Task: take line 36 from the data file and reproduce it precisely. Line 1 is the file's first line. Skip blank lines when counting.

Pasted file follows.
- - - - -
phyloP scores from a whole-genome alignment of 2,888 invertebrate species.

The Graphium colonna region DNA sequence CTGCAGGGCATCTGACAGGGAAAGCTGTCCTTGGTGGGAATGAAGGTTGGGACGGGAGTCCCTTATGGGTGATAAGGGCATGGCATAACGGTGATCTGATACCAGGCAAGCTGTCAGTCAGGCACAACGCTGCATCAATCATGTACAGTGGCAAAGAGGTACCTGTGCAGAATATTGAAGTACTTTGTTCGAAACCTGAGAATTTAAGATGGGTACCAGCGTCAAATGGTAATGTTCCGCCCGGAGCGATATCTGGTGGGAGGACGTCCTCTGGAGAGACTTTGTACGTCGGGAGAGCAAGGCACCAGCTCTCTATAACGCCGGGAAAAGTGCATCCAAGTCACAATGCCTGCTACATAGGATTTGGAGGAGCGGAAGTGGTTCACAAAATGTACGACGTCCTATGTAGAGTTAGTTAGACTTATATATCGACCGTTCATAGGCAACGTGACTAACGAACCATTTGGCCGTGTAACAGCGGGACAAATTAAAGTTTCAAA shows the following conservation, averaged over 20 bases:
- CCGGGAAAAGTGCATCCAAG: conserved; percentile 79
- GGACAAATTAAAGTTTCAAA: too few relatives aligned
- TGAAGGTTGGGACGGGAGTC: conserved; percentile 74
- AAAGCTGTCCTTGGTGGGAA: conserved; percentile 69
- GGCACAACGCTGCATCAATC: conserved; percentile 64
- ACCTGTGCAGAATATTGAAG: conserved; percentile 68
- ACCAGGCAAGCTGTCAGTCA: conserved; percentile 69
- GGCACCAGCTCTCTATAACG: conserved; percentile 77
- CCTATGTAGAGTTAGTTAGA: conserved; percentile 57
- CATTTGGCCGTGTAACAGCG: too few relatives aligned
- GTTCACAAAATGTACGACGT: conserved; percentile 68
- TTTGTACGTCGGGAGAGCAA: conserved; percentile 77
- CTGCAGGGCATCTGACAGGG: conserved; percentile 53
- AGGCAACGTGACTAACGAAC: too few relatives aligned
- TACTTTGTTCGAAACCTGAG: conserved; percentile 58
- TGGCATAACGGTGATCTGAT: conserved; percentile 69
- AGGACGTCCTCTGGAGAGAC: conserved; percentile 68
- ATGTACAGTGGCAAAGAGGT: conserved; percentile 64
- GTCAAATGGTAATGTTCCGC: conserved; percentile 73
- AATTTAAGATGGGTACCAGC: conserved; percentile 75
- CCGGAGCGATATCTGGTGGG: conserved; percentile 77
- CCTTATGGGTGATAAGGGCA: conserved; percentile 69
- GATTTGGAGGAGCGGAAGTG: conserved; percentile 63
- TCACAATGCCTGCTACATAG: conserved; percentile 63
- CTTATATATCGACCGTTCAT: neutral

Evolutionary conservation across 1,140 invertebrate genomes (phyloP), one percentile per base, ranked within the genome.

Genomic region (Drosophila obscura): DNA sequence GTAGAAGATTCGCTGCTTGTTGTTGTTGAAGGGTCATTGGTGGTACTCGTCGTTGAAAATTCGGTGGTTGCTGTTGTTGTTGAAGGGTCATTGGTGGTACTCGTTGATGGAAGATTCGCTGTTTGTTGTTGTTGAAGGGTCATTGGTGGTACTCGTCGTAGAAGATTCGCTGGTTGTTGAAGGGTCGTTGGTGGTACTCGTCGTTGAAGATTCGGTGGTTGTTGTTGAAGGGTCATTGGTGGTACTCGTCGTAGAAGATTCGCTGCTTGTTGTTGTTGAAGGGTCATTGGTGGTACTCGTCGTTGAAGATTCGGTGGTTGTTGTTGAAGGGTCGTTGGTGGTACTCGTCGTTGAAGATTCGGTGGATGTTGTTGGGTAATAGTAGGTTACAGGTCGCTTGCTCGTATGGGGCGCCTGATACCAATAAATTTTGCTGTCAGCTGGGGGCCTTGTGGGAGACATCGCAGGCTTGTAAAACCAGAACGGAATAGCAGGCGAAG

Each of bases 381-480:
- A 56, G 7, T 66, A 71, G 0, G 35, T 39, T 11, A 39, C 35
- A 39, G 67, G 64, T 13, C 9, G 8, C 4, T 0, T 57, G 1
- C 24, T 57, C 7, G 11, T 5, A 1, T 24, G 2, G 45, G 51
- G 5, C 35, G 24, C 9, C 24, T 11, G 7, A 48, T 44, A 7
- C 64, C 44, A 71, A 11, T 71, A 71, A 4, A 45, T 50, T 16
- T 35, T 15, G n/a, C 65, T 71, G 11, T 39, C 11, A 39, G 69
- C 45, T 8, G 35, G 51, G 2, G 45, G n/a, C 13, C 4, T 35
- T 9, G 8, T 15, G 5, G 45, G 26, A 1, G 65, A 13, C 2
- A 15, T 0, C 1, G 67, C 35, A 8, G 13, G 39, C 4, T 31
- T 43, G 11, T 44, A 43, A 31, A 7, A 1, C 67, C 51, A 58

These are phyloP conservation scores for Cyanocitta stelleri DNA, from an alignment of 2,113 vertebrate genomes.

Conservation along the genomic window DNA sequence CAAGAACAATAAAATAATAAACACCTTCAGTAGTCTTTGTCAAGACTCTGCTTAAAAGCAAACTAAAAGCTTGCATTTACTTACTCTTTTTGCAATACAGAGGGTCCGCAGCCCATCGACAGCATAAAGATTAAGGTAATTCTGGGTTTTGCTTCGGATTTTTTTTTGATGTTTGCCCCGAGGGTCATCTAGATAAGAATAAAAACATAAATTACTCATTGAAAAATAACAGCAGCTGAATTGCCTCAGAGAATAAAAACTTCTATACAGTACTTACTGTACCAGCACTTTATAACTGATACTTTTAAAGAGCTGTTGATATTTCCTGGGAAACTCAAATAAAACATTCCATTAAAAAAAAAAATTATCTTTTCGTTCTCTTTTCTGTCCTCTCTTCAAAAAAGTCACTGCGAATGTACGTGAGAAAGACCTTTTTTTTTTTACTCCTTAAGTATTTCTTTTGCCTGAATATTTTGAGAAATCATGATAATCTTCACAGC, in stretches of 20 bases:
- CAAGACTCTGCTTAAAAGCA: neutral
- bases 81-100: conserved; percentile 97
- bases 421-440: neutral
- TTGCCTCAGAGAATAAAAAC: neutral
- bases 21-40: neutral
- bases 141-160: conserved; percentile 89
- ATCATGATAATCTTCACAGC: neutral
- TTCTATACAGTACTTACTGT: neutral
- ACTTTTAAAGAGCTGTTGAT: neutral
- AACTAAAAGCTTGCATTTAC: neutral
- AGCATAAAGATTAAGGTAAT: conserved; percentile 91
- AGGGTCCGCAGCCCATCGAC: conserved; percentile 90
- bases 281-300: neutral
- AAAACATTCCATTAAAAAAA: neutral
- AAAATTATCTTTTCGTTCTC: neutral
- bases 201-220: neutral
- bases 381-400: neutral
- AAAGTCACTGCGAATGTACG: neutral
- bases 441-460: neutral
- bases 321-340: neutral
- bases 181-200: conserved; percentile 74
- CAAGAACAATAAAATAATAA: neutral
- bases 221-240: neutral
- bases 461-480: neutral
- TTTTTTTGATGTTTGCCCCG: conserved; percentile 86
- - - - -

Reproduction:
- T 35, T 15, G n/a, C 65, T 71, G 11, T 39, C 11, A 39, G 69